‘Tom’ Tuby was not the only member of the family to serve his adopted town as a local councillor. Nor was he the sole member to receive the honour of becoming chief citizen. It is appropriate that the man who has carried on that civic tradition is another George Thomas Tuby, Harry’s son.

And G.T. as family members refer to him, has had the unique distinction of being town Mayor of his adopted Whitby in 1978, and then Mayor of Scarborough in 1986. But it must have seemed at one time that George Thomas Tuby would not live in Whitby. As we have seen he worked with his father Harry but was then called up for National Service, just as Arthur had been. But these were the days when coal mining was an essential job and miners were as necessary as fighting troops. So it was that G.T. found himself a ‘Bevin Boy’ so named after Ernest Bevin who suggested conscripts be used in mining and be selected by ballot. For six and a half years, he was underground, working at the Cadeby and Manvers pits helping to keep the so essential supplies of coal coming out for industry and the home fires, in a period when most homes had their coal burning grates. But if anyone asks him what it was like spending all those years down a coal mine, he is likely to say, “like anything else, you’ve got a job to do and you get on with it”. When his underground service was over, he returned to the fairs and as we have seen travelled with the dodgems and the Caterpillar, working with his father, Harry Tuby until he retired. G.T. remained with the Tuby fairs, travelling with Arthur Tuby until 1968. His arrival at Whitby, and the move from travelling showman to the owner of a static amusement park, could be described as belonging to ‘the hand of fate’. For he and his wife Anne were at the Pickering Traction engine in 1968. They decided to take their children to Whitby for the day. They both liked the town but forgot it until they were having another day out, this time at Bridlington. Even before he was honoured as Scarborough’s First Citizen, he was vice chairman of the Leisure and Amenities Committee, a member of the Policy and Resources, Development Services and Whitby Harbour Committee, and he also sat on the National Parks Committee. Whereas George Rhodes and son Roger married flatties, the same cannot be said of G.T. For the fairground was as much in Annie Pullen’s blood as his own. Her father was President of the Showman’s Guild of Great Britain, and his son in law was to serve the Yorkshire Section as its Chairman from 1977 to 1979 and presented the section with its chairman’s chain of office. For G.T. like other members of the family is a keen Guild supporter and there could have been no better moment during 1989, the Guild’s centenary year, when Ex-Mayor was there at the opening of King’s Lynn Mart, just as it had been at those fairs so many years before. George Thomas Tuby and Anne Pullen were married in Sheffield Cathedral in 1953, uniting two famous families of Yorkshire travellers. Nor could any one doubt the patriotism of the couple. For during their year as Mayor and Mayoress, they visited many different town halls. And in each of them they found a portrait of the Queen, something absent from their own town hall. So, in the following year they commissioned a painting of the Queen and presented it to Scarborough Town Hall. The painting was done from a colour transparency supplied by Buckingham Palace for this purpose. As well as Princess Margaret, the showman mayor, G.T. Tuby was there as Mayor of Whitby for the visit of Prince Charles for the 250th anniversary of the birth of Captain Cook. And despite the advice from Scarborough officials that it was out of order for the Town Mayor to present the royal visitor with a set of Whitby jet cuff links, Prince Charles received the gift of the town.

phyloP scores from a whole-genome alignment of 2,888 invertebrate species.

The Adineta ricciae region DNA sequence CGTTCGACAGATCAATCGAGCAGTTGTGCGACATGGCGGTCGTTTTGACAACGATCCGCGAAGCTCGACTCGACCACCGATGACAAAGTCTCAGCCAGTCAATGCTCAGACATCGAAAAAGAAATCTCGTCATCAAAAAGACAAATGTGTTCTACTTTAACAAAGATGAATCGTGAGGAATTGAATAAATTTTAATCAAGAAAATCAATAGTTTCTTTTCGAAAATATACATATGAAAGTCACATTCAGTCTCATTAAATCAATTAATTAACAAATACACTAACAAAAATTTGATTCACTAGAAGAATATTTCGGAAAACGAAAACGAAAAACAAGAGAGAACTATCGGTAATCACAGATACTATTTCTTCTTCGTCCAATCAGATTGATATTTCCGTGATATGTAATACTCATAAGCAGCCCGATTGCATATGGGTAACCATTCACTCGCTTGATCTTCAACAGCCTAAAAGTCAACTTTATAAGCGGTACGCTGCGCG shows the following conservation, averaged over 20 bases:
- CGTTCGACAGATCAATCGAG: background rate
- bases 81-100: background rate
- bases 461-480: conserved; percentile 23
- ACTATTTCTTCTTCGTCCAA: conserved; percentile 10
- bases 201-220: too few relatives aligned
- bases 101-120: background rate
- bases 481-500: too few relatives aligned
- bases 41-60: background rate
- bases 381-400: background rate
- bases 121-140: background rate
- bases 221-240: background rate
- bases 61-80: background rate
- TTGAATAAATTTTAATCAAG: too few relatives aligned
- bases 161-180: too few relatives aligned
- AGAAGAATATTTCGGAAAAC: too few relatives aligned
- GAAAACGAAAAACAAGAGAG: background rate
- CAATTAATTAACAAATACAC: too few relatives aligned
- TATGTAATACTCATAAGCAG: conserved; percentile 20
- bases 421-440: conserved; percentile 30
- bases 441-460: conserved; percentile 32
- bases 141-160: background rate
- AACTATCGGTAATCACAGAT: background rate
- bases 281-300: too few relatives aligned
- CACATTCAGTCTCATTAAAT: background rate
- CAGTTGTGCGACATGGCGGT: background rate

In the course of a conversation with John Ling who had an amusement part at the resort they were told that Sammy Deakes was selling ‘Pleasureland’ at Whitby. George Thomas, Anne and the children drove over to Whitby, a place he had only visited once before, and ‘G.T.’ introduced himself to Sammy Deakes.